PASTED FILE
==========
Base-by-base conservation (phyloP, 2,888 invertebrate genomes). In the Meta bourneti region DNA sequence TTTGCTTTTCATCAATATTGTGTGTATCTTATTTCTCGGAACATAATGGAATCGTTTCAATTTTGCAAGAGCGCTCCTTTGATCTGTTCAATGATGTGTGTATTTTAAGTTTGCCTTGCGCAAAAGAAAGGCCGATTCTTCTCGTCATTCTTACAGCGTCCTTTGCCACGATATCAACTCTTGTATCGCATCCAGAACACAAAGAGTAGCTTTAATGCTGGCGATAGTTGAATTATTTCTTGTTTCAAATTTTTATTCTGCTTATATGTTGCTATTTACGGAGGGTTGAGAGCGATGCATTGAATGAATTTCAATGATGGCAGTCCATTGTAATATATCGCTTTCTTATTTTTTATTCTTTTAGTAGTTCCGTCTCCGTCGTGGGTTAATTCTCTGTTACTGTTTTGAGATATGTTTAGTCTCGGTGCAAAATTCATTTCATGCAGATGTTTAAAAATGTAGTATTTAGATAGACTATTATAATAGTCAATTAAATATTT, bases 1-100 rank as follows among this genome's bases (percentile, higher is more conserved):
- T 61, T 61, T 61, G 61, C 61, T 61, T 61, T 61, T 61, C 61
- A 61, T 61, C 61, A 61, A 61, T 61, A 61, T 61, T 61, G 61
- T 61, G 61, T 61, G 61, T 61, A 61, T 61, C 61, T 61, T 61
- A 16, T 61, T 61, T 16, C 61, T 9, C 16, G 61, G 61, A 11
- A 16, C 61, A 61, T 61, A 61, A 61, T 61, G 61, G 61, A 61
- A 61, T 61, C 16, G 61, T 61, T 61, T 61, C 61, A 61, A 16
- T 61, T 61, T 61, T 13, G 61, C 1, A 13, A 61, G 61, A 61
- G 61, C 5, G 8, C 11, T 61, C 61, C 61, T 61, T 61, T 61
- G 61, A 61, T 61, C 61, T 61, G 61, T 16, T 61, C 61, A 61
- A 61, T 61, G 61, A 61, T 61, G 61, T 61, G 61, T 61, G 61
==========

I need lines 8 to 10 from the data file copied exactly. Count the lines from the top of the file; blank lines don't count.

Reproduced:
- T 61, T 61, T 61, T 13, G 61, C 1, A 13, A 61, G 61, A 61
- G 61, C 5, G 8, C 11, T 61, C 61, C 61, T 61, T 61, T 61
- G 61, A 61, T 61, C 61, T 61, G 61, T 16, T 61, C 61, A 61